Tag Archives: Thomas Forsyth

The Landlord’s Game in 1902

I recently discovered a document from 1902, where Elizabeth Magie describes The Landlord’s Game as it existed at that time.  This narrative predates her patent application and is thus the earliest such description of the game, in her own hand, that has been found to date.

While the game soon acquired a second set of rules, there is nothing to indicate she had come up with them as of 1902.  Magie is particularly defensive about the effect her game would have on children.

She believed their innate goodness would prevent them from turning into “little monopolists” after having enjoyed playing her game.  It is not difficult to imagine she soon came up with a better way of answering such potential criticism- a second set of “Georgist” rules.

Although fellow researcher Thomas Forsyth believes Magie’s game always had two sets of rules, I am inclined to believe it started out with just the “monopolist” rules, and the Georgist ones were added later.

-David Sadowski

THE LANDLORD’S GAME.

AN INTERESTING INVENTION OF A YOUNG LADY IN WASHINGTON BY WHICH CHILDREN AT THEIR PLAY MAY BE TAUGHT THE TRUE LAW OF ECONOMICS.

Miss Lizzie J. Magie, a single taxer of Washington, D. C., has invented an ingenious game, played with checkers and dice as is parcheesi, and thus describes it for the REVIEW:

“It is a practical demonstration of the present system of land-grabbing with all its usual outcomes and consequences,” says Miss Magie.  “It might be called the ‘Game of Life,’ as it contains all the elements of success and failure in the real world, and the object is the same as the human race in general seem to have, i. e., the accumulation of wealth.  Representative money, deeds, mortgages, notes and charters are used in the game; lots are bought and sold; rents are collected; money is borrowed (either from the bank or from individuals), and interest and taxes are paid.  The railroad is also represented, and those who make use of it are obliged to pay their fare, unless they are fortunate enough to possess a pass, which, in the game, means throwing a double.  There are two franchises; the water and the lighting; and the first player whose throw brings him upon one of these receives a charter giving him the privilege of taxing all others who must use his light and water.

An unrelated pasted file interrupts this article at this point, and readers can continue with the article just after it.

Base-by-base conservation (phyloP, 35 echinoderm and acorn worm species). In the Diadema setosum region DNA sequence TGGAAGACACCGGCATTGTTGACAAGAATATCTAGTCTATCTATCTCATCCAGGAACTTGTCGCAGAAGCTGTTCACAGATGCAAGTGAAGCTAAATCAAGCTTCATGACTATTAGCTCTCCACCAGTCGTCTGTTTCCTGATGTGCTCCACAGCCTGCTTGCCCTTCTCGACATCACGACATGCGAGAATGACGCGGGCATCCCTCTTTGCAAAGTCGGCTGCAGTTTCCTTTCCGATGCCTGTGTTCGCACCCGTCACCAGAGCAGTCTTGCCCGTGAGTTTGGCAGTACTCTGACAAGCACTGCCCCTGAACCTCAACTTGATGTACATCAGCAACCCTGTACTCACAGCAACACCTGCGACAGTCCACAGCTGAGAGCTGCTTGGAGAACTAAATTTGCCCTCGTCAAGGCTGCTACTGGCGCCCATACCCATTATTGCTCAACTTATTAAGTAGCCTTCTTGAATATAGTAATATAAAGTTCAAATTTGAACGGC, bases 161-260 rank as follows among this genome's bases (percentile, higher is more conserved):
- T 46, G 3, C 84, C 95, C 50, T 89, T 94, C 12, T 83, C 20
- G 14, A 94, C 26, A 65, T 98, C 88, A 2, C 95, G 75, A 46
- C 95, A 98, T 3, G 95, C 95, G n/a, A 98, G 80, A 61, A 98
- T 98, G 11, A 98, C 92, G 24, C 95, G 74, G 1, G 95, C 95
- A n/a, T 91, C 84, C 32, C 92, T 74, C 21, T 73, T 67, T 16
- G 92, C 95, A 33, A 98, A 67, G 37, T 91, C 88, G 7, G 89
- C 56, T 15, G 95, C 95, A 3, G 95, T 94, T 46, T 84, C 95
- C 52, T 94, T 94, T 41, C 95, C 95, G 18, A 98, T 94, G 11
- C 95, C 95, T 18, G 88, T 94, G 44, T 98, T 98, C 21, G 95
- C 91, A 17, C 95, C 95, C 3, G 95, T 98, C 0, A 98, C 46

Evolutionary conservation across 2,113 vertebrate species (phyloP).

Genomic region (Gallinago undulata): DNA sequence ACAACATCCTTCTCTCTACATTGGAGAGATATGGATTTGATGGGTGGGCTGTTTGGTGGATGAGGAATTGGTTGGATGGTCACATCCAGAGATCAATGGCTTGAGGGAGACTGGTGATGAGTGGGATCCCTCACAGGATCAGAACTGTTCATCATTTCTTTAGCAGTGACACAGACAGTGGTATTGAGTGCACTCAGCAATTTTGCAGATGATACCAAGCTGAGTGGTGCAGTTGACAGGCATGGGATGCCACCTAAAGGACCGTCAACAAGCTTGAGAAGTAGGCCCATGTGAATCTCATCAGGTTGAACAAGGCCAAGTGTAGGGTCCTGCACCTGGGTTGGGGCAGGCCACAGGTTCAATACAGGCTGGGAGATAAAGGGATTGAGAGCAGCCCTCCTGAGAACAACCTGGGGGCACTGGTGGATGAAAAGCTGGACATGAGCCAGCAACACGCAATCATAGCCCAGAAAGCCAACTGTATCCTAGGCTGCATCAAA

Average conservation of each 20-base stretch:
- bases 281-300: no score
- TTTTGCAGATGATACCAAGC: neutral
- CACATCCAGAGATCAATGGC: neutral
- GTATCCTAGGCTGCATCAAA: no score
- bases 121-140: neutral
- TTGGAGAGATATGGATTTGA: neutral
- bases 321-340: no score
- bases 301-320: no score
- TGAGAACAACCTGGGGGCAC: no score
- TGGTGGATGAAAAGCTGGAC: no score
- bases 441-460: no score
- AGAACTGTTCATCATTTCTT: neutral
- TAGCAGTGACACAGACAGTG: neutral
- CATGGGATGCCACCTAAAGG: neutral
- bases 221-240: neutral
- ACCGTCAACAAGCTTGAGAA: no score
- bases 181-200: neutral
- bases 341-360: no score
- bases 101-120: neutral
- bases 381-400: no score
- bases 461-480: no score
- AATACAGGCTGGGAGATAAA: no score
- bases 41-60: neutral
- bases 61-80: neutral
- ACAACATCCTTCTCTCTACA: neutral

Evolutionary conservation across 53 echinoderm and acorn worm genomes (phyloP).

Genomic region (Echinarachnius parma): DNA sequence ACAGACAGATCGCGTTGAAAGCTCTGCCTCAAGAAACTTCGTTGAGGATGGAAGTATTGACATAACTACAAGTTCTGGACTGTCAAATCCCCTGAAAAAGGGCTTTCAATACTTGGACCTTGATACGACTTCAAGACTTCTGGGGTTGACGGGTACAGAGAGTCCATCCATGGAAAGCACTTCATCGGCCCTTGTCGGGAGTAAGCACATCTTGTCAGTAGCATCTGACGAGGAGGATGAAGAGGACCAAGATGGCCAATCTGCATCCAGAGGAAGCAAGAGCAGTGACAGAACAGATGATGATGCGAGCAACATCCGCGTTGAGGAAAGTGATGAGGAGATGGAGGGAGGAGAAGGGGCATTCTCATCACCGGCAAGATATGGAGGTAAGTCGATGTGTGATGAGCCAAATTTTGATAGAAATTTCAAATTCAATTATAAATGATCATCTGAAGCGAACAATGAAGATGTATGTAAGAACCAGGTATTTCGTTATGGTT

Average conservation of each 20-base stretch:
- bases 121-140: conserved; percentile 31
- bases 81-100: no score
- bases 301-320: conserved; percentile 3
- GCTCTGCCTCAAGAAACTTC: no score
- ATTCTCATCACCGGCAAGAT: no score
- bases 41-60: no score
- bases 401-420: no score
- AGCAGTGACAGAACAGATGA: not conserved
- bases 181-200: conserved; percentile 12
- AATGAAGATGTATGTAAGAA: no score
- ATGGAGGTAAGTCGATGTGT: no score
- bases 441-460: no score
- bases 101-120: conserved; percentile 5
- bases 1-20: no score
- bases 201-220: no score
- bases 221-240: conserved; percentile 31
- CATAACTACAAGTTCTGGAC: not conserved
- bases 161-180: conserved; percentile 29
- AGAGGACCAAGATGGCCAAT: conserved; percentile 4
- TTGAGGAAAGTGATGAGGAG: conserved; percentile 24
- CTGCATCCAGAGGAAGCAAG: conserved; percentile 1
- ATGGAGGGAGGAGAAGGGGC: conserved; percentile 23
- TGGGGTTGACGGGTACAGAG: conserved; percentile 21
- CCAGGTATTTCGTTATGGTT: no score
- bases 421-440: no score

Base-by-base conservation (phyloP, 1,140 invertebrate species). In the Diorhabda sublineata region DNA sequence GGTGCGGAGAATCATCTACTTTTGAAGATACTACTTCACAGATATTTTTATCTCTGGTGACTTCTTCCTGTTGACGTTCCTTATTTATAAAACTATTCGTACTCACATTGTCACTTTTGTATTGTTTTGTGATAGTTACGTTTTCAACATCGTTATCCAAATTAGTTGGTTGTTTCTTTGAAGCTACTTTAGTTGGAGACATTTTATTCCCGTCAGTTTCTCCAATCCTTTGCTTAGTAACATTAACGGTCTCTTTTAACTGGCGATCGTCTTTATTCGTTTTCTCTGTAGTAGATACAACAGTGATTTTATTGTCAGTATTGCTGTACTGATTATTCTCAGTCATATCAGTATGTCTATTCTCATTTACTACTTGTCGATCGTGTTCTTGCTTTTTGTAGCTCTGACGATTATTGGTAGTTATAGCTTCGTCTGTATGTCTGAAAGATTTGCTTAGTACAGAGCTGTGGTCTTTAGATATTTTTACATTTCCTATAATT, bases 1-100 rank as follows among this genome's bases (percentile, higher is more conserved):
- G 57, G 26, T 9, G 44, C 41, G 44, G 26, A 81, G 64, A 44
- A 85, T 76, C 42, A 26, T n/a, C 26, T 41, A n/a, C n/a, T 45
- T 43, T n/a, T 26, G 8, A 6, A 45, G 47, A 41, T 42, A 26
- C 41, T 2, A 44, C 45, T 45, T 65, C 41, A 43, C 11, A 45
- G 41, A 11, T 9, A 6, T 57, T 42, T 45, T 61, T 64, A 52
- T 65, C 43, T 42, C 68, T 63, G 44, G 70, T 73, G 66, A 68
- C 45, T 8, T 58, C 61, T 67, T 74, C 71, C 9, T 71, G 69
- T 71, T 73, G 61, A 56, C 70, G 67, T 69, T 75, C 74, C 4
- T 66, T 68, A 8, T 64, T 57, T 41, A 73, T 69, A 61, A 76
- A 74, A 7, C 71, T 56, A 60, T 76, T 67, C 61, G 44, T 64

“There are two tracts of land on the board that are held out of use—are neither for rent or for sale—and on each of these appear the forbidding sign; ‘No Trespassing.  Go to Jail.’  One of these tracts of land (the largest on the board) is owned by Lord Blueblood, of London, England, and represents foreign ownership of American soil.  A jail is provided for any one who trespasses upon this land, and there the unfortunate individual must linger until he serves out his time or pays the required fine.  ‘Serving out his time’ means waiting until he throws a double.

“Before the game begins, each player is provided with a certain amount of cash, sufficient to pay all necessary expenses until he is well enough along in life to earn his living.  Should any one be so unlucky, or so reckless and extravagant, as to become ‘broke,’ there is a nice little poor house off in one corner where he may tarry until he makes a lucky throw or until some friend takes pity on him and lends him enough to set him on his feet again.  And here is where he generally gets ‘soaked,’ for the other players, taking advantage of the unfortunate one’s necessities, demand an enormous rate of interest which the impecunious individual must pay before he can complete his round and get his wages.

“The rallying and chaffing of the others when one player finds himself an inmate of the jail, and the expressions of mock sympathy and condolences when one is obliged to betake himself to the poor house, make a large part of the fun and merriment of the game.

“Each time around the board represents so much labor performed, for which so much wages are paid.  When a player has been the rounds ten times he retires from his labors, although he still remains in the game, which is not finished until the last player has made his tenth round.  It takes forty moves to make a round and there is in each round one little black-bordered spot marked ‘Legacy,’ and whenever a player stops on this he receives a cash legacy.  In each round there are three spots marked ‘Luxury,’ and these the player may indulge in or not, according to his inclinations or finances, but each luxury purchased counts the player so much more at the end of the game.

“General directions for playing the game accompany this description, but it is difficult to make a set of rules that will cover all contingencies since no two games are alike.  The combination of circumstances are so many that almost every time the game is played new situations are brought out.  Thus it is a game that is always interesting—never monotonous.  It was the original intention of the author simply to work out a demonstration of how the landlord gets his money and keeps it, but while doing this there gradually developed a game which has proven one of amusement as well as of instruction and one which has attractions for both old and young.